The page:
Sacking Craig Levein ‘would cost SFA £700,000’
THE Scottish Football Association would have to pay £700,000 to sack Craig Levein following Scotland’s disastrous start to their World Cup 2014 qualifying campaign, according to reports.
• Former SFA chief executive believes Craig Levein should resign
• ‘£700,000 pay-off’ for Scotland’s highest-paid manager
• Scotland sit bottom of Group A in World Cup 2014 qualification
It has also been reported that the SFA could have terminated Levein’s contract after the failed Euro 2012 qualifiying campaign for nothing.
There is mounting pressure on the governing body to bring in a new manager following the back-to-back defeats in Wales and Belgium which leave Scotland rooted to the bottom of Group A with just two points from four matches.
SFA chief executive Stewart Regan has given the strongest indication yet that Levein is likely to be dismissed by stating that he has already failed to meet the their expectations of the current campaign.
“The first thing to say is that we’re all bitterly disappointed with the results that we’ve had,” said Regan, “particularly the double-header over the last few days against Wales and Belgium. To find ourselves bottom of the group isn’t where any of us predicted we’d be at this stage of the competition.”
Regan will meet with the SFA board in the coming days, but if they decide to remove Levein, who is Scotland’s highest-paid manager in history and has two years of his contract remaining, it will cost them a significant sum of money.
Former SFA chief executive Gordon Smith, who was at the helm when Levein was hired in December 2009, believes the Scotland manager should walk away now to save the governing body from paying out.
“I think he should walk away with his dignity intact,” Smith said. “It would be a nice gesture because it would represent a financial saving for the game — at a time when money is crucial.
“He would get kudos for resigning, as opposed to being sacked. I think he has to realise things haven’t worked out and he will be leaving, one way or another.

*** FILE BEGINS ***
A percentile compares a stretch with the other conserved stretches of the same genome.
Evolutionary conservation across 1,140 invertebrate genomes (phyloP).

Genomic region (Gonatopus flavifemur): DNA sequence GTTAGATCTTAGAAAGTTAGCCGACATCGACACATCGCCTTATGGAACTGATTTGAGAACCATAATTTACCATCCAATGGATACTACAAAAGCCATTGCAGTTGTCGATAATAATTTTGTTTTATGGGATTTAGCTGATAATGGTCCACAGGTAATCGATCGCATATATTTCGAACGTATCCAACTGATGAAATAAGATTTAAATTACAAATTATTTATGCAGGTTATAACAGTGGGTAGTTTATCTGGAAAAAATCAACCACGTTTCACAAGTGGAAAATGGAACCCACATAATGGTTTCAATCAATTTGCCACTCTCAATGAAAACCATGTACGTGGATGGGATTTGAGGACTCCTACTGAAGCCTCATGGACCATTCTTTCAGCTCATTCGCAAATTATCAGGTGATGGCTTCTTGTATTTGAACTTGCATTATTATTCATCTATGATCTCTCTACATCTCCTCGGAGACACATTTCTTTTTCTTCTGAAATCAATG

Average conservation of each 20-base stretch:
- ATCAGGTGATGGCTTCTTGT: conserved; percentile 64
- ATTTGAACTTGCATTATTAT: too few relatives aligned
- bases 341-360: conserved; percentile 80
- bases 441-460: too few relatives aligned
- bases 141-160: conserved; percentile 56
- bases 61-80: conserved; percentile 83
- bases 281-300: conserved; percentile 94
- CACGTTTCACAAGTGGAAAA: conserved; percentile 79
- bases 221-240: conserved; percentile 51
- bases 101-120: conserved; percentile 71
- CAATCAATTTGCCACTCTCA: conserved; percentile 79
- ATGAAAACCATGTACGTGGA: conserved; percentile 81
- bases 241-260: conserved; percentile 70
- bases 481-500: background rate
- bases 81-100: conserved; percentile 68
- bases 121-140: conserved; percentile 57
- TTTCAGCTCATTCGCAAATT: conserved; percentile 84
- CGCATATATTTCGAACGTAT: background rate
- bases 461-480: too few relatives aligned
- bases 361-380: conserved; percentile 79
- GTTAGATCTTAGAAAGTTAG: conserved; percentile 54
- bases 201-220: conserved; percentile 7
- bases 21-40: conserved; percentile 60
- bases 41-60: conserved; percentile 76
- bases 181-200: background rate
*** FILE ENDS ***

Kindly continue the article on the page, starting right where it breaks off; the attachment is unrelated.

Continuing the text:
Smith insists the SFA showed faith in Levein after Scotland narrowly missed out on a play-off place for Euro 2012, as there was an option to release him for free.
Smith said: “He is on a decent salary and, if he is sacked, there will be a pay-off. His contract had an option that was renewed after the last campaign.
“I believe our campaign is over. Most people felt we had to pick up something from our last two games. Two teams in our group now have 10 points and we have two.
“I believe we have a good group of players, so the common denominator is the manager and that is why we are not in a position to qualify.
“Now it will be down to the SFA themselves to make a decision.”
While the SFA will be aware of the financial cost involved in ditching Levein at this stage, they are also likely to take into account the prospect of dwindling attendances at Hampden for the upcoming friendlies against Luxembourg and Estonia, as well as the rest of the qualififying campaign, if the fans turn against the manager.
After the Belgium match Levein insisted he has no intention of stepping down.
Asked if he would consider resigning, Levein was unequivocal.
“No, not at all,” he said. “I’m very proud to be the Scottish national team manager and I want to continue to do so.”
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